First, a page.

Balance disorders are common and may significantly impact upon quality of life and independence. Impaired balance may result in falls with resulting morbidity and mortality, particularly in older people. The prevalence of balance problems at age 70 years is reported to be 36% in women and 29% in men. 
Most patients with dizziness or balance difficulty will have a peripheral vestibular disorder such as viral vestibular neuritis/labyrinthitis, Meniere disease, or benign paroxysmal positional vertigo (vertigo caused by the presence of a canalith in the vestibular apparatus).  In cases of Meniere syndrome there is fluctuating sensorineural hearing loss, tinnitus, and a sense of aural fullness in the affected ear during episodes of vertigo. Acute-onset dizziness accompanied by bilateral hearing loss may be due to inner ear ototoxicity or, less commonly, autoimmune inner ear disease, both of which require urgent intervention. Chronic progressive imbalance with bilateral sensorineural hearing loss in an older person may be due to degenerative inner ear disease. Chronic imbalance in patients with congenital hearing loss may be due to congenital bilateral peripheral vestibular loss. Chronic imbalance from bilateral peripheral vestibular loss with preserved hearing may be due to sequential vestibular neuritis or may be idiopathic.
Neurologic causes of balance difficulty are less common but may be life-threatening (e.g., cerebellar or brainstem infarction). Reversible causes include tabes dorsalis and subacute combined degeneration of the spinal cord.
Medications may impair balance and a careful review of medication history is needed in order to identify potential culprits (e.g., aminoglycosides, cisplatin, anticonvulsants, tranquilizers, antihypertensives, diuretics, amiodarone, alcohol, and methotrexate). Dizziness and balance difficulty may also result from psychiatric disease, especially panic or anxiety disorders. However, patients with vestibular disorders also have a higher prevalence of panic and anxiety disorders.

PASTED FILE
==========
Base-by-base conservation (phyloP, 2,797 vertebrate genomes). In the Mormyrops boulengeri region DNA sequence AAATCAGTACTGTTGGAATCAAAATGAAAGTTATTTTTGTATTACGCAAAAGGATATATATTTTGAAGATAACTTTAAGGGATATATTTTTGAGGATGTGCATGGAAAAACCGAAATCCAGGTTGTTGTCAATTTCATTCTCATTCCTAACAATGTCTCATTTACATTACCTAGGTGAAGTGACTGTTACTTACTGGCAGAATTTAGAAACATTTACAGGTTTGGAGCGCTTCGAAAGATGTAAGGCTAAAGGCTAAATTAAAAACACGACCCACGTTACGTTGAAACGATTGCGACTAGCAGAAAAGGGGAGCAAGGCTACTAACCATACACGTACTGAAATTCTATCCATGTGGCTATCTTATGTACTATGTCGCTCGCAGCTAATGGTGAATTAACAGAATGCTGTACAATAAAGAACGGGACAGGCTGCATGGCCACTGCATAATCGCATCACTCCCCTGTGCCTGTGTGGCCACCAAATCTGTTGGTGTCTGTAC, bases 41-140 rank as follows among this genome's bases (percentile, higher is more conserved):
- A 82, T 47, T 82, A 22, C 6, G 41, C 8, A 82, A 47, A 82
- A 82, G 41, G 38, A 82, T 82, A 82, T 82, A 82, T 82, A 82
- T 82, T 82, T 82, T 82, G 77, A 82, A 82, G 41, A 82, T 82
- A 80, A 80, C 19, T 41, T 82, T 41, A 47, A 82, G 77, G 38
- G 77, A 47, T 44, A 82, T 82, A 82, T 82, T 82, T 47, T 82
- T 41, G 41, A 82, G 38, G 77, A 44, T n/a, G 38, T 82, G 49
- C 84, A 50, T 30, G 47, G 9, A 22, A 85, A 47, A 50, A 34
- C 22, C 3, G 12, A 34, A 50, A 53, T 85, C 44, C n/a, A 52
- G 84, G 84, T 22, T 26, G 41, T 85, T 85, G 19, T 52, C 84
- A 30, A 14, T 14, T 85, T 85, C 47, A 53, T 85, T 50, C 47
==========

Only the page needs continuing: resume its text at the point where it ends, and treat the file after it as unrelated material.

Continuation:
It is also important to consider that the cause of the balance disorder may be multifactorial. For example, a chronic alcoholic may have problems with balance due to alcohol-related neuropathy, alcohol-related cerebellar degeneration, and bilateral vestibulopathies from thiamine deficiency. In older patients there may be no identifiable cause.
A detailed history must focus on the time course of the balance disorder and any associated auditory, visual, or neurologic symptoms. For example, a history of brief recurring vertigo that is related to change in head position and is not associated with any auditory symptoms is most likely due to canalithiasis. The presence of associated auditory symptoms (hearing loss and tinnitus) and ear pain or blockage indicate likely inner ear disease. However, the absence of these symptoms does not exclude inner ear disease.
Balance disorders should be distinguished from syncope or presyncope, in which degrees of loss of consciousness occur and which are likely to be due to cardiovascular or neurovascular causes and require urgent evaluation.
The physical examination must look for signs of peripheral vestibular dysfunction and neurologic deficits.
Instructor in Otology and Laryngology
Harvard Medical School
AP declares that he has no competing interests.
Assistant Professor in Ophthalmology
Director of Neuro-ophthalmology
Beth Israel Deaconess Medical Center
Harvard Medical School
NT declares that she has no competing interests.
Professor and Vice-Chairman
Department of Otolaryngology-Head and Neck Surgery
Dizziness and Balance Center
Washington University School of Medicine
JAG has been reimbursed for conference speaking and clinical research support by NeuroCom Intl, Inc. and for conference speaking by MicroMedical Technologies, Inc.
Department of Otolaryngology
University of Colorado
SPC is an author of a number of references cited in this monograph.
Instructor in Neurology
Department of Neurology
Massachusetts General Hospital
DJC declares that he has no competing interests.
Clinical Senior Lecturer & Consultant in Audiovestibular Medicine
UCL Ear Institute
DB declares that she has no competing interests.
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